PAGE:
Spatial learning in intertidal gobies
thesisposted on 2022-03-28, 20:42 authored by Gemma Ellen White
Spatial learning and memory has been demonstrated in many terrestrial mammals, birds, reptiles and insects, however, considerably less is known about how/whether fishes use learning and memory in spatial orientation. The movements of fish within their natural habitats suggest impressive spatial abilities but this does not provide evidence for the role of spatial learning and memory or indicate what is being learned. Moreover, learning ability is likely to be shaped by natural selection, thus species may vary in their learning abilities depending on the environment they occupy. Intertidal Gobies in particular are ideal for exploring the relationship between spatial learning and memory capabilities and the environment. Importantly from a comparative perspective, they differ considerably, in their lifestyles and ecologies in response the extreme conditions in the intertidal zone (eg. shifting water levels, strong wave action and desiccation). Gobies respond to these fluctuating conditions in two main ways. Some species remain within the intertidal zone during low tide by seeking refuge from these adverse conditions in tide pools. Other species leave the intertidal zone completely during low tide only to return when conditions are more favourable (eg. high tide). Rock pools can be found in intertidal marine environments worldwide, however, there have been few studies exploring what drives their species composition, especially in Australia. This is quite disturbing considering the growing worldwide support for the preservation of marine biodiversity. Chapter 2 determined the major physical and biological factors influencing the distribution and abundance of rock pool fishes inhabiting the intertidal zone. This chapter evaluated the importance of within-pool shelters, algal cover, substrate type (rock or sand), rock pool depth, volume, and vertical position in limiting the distribution and abundance of these fishes. It was found that larger rock pools containing more algal and rock ledge cover hosted a larger and more diverse population of fish. Furthermore, certain species appear to only be found in pools with certain characteristics such as algal and rock cover. In intertidal fish, survival may be influenced by an individual’s ability to return to its home rock pool after high tide feeding excursions and thereby avoid being stranded in unsuitable areas at low tide. Chapter 3 tested site fidelity and homing ability for five species of intertidal rock pool fish by taging and displacing them to new rock pools at various distances from their ‘home’ rock pools. Three of the species were rock pool specialists whilst the remaining two spend a small proportion of their life in rock pools during early ontogeny. The three specialists showed strong site fidelity with > 50% of individuals found in the same pool 42 days after tagging. In contrast, the non-specialist species showed low fidelity and poor homing abilities. Homing success in the rock pool specialists remained relatively stable as displacement distance increased. The effect of body size on homing ability was species dependent, with only one species showing a significantly greater tendency to home with increasing size. Given that some rock pool species show acute homing abilities one would expect that they should also display spatial learning and memory capabilities on a smaller scale (within pool). It is unlikely that natural selection would favour spatial learning skills in fishes inhabiting sandy shores because they simply shift back and forth with the tides. Chapter 4 determined if inter-tidal gobies collected from rocky platforms and sandy beaches differ in their ability to learn and memorize the spatial locations of tide pools in a simulated rocky inter-tidal zone. Gobies were tested individually for spatial learning using a small spatial scale rendition of a rock platform (tanks =1162cm2), containing four artificial tide pools that retain varying depths of water at simulated low tide. The gobies were determined to have a capacity for spatial learning/ memory if they were able to repeatedly locate the tide pool that retains the most water at simulated low tide as the safest refuge. Rock pool species were able to relocate the correct pool to wait out low tide for ~95% of the trials, while species from sandy shores appeared to have ignored the rock pools completely and followed the tide out (only found in the correct pool for ~10% of trials). It is expected that rock pool species memorised the location of rock pools during simulated high tide so that they could be relocated at low tide. The ability to learn and recall the location of biologically important resources in a changing environment is essential for an animal’s survival and reproductive success. Chapter 5 investigated the cues gobies use when learning orientation routes, and determined if they varied depending on visual stability of their natural habitats. Gobies collected from rocky platforms and sandy beaches were trained to locate a hidden reward in a T-maze. Locating the reward required the fish to learn a body-centered pattern of movement (turn left or right) or to follow plant landmarks. This study found that rock pool species learnt the location of the correct shelter much faster, made fewer errors and used both types of cues available (plant landmarks and turn direction) to locate the shelter, while sand species relied significantly more on turn direction for orientation. For fish living in areas where predation is a high risk an effective strategy for escape, such as being able to relocate a refuge, should be of high importance. Chapter 6 investigated whether habitat stability influences spatial learning ability and cue use by comparing the performance of gobies from two contrasting habitats in their ability to locate shelter. Fish were trained to locate a shelter under the simulated threat of predation and asked weather they used local or global cues to do so. It was hypothesized that fish from rock pools would outperform fish from sandy shores and the two groups would differ in their cue use. This study found that rock pool species learnt the location of the correct shelter much faster, made fewer errors and used both types of cues available (local landmarks and global cues) to locate the shelter, while sand species relied significantly more on global cues for orientation. The results reported here support the hypothesis that fish living in complex habitats are more likely to rely on local landmarks as directional cues than fish living in mundane habitats, where local cues such as visual landmarks are unavailable. The ecological cognition hypothesis poses that brains and behaviour of individuals are largely shaped by environments in which they live and associated challenges they must overcome during their lives. Chapter 7 examined the effect of environmental complexity on relative brain size and structure in collected from rocky platforms and sandy beaches. Rock pool species are repeatedly found in their home pools at low tide, whereas beach dwelling species follow the tide out, hence it was predicted that these two groups would vary in brain structures as a function of habitat complexity. This study found that rock pool dwelling species had relatively larger brains and telencephalons in particular, while sand dwelling species had a larger optic tectum and hypothalamus. In general, it appears that various fish species trade off neural investment in specific brain lobes depending on the environment in which they live. We suggest that rock pool species require greater spatial learning abilities to navigate in their spatially complex environment, while sand dwelling species, on the other hand, likely have reduced need for spatial learning due to their spatially simple habitat and a greater need for visual acuity. When correlating brain structures with behavioural and environmental characteristics, a variety of techniques can be utilised. Chapter 8 quantitatively compared differing methodologies used to determine brain volumes using the conventional techniques of histology and approximating brain volume to an idealized ellipsoid (or half ellipsoid) and through the use of a 3D model acquired using a micro-CT scanner. It was found that MRI and micro-CT methods generated more reliable results than those of histology and the ellipsoid method, however they are more expensive to generate. Over 350 goby species have established themselves within Australian waters, however, very few of these species have been included in phylogenetic analyses. Chapter 9 used partial mitochondrial D-Loop sequences to infer phylogeny among nine Australian goby species. Phylogenetic analysis identified a number of interrelationships among Australian gobiidae and produced a depiction of lineage evolution that is mostly consistent with previous studies. Four main lineages were identified within the Gobiids analysed which corresponds to the habitats they utilise; sand gobies were represented by the genera Acentrogobius, Favonigobius and Istigobius. Rockpool gobies were represented by a single genus Bathygobius, and the inshore goby lineage combined Glossogobius and Psammogobius into a clade. The final lineage, burrowing mud dwelling gobies, was represented by the genera Scartelaos and Taenioides. The phylogeny provides a greater understanding of how particular morphological characteristics, habitat preferences and behaviours have coevolved. These results pave the way for comparative studies of these common intertidal fish species. In summary, this research highlights the relationship between a gobies’ capacity for spatial learning/ memory and the environment, and will not only greatly extend our understanding of the evolutionary forces shaping learning and memory formation in fish but also in vertebrates generally.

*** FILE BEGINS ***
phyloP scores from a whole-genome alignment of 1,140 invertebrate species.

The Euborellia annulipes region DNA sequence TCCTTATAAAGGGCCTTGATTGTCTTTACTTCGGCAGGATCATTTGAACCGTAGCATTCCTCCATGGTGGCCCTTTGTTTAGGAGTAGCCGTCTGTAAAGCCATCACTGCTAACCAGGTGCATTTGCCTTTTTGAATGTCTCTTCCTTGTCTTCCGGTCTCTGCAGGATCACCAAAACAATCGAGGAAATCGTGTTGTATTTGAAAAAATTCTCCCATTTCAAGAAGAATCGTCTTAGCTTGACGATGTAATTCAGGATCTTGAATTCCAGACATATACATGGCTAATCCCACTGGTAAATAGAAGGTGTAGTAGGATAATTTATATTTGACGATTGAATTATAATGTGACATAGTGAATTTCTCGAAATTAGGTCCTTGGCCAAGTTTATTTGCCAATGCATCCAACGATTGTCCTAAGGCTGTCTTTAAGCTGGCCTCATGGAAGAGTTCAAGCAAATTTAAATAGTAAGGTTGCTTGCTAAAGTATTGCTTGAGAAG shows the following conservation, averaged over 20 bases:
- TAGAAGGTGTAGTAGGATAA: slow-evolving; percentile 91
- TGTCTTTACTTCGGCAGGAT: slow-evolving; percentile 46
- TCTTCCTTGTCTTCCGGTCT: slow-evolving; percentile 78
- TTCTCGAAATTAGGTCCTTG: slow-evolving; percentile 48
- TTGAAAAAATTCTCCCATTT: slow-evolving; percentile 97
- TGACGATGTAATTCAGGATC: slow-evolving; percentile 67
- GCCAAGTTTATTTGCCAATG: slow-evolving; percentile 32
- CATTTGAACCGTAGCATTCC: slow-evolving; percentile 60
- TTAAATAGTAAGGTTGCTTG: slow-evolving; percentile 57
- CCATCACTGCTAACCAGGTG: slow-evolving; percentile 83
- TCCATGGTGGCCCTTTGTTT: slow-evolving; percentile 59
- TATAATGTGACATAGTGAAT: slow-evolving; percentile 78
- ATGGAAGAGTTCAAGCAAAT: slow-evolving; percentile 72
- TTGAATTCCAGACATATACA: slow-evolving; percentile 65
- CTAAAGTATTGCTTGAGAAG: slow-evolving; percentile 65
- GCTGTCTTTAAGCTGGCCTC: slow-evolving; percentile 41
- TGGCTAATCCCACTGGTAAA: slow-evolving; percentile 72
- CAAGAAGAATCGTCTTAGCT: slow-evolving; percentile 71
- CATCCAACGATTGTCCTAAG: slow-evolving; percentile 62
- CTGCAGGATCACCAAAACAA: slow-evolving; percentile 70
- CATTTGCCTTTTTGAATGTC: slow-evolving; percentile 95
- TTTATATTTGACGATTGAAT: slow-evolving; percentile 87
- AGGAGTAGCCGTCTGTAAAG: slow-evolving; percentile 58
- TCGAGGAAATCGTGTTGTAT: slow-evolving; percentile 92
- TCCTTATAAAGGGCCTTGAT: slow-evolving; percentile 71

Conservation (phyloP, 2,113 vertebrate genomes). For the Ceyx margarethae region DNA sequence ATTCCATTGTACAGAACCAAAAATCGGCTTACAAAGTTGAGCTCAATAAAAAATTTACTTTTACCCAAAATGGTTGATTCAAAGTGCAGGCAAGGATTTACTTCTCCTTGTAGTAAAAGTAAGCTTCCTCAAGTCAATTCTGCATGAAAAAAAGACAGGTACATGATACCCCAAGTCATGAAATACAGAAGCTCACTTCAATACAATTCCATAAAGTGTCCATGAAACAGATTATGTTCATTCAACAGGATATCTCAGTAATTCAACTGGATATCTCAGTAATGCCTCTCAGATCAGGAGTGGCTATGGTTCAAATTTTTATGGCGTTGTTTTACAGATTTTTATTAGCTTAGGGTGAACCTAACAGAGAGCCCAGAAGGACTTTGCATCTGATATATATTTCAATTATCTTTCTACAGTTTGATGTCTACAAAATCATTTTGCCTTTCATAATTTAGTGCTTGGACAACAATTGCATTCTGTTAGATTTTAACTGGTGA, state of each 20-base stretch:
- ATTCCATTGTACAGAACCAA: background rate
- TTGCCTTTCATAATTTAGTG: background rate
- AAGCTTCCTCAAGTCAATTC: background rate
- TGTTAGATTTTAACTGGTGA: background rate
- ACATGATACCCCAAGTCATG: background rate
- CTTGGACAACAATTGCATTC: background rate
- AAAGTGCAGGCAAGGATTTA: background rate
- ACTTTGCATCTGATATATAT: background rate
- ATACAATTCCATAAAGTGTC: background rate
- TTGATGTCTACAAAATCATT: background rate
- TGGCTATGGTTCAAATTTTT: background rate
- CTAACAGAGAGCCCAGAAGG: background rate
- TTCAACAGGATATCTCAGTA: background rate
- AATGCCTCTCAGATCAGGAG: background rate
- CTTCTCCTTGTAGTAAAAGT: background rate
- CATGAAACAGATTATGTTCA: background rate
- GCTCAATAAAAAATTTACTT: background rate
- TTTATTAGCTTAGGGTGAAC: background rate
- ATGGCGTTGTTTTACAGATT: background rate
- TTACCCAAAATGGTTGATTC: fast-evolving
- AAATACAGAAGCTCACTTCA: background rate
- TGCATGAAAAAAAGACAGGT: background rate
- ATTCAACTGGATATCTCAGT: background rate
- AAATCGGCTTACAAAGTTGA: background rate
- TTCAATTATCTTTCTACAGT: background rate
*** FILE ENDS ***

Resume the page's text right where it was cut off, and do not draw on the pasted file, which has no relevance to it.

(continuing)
Table of ContentsChapter 1. General introduction -- Chapter 2. Influence of rock pool characteristics on the distribution and abundance of Intertidal fishes -- Chapter 3. Site fidelity and homing behaviour in intertidal fishes -- Chapter 4. A comparison of spatial learning and memory capabilities in intertidal gobies -- Chapter 5. Cue choice preferences and spatial learning ability are affected by habitat complexity in inter-tidal gobies -- Chapter 6. Microhabitat use affects goby cue choice in spatial learning task -- Chapter 7. Microhabitat use affects brain size and structure in intertidal gobies : with comparison of volumetric methodologies -- Chapter 8. Variation in brain morphology of intertidal gobies : a comparison of methodologies used to quantitatively assess brain volumes in fish -- Chapter 9. Phylogeny of Australian gobies -- Chapter 10. General conclusions.
NotesA thesis presented to the Department of Biological Sciences at Macquarie University" "June, 2014 Bibliography:pages 161-179
Awarding InstitutionMacquarie University
Degree TypeThesis PhD
DegreePhD, Macquarie University, Faculty of Science and Engineering, Department of Biological Sciences
Department, Centre or SchoolDepartment of Biological Sciences
Year of Award2014
Principal SupervisorCulum Brown
Additional Supervisor 1Jane Williamson
RightsCopyright Gemma Ellen White 2014. Copyright disclaimer: http://mq.edu.au/library/copyright
Extent1 online resource (179 pages) illustrations, graphs, charts
Former Identifiersmq:54433 http://hdl.handle.net/1959.14/1142371
histologyhomingintertidal fish assemblagesphylogenymarine environmentD-loopGobiidae -- Research -- Methodologybrain morphologyIntertidal ecologysite fidelityhabitat complexitycue userock pool characteristicsGobiidaemicro-CTbrain sizeIntertidal fishesellipsoid modelIntertidal ecology -- Research -- Methodologyspatial learning and memory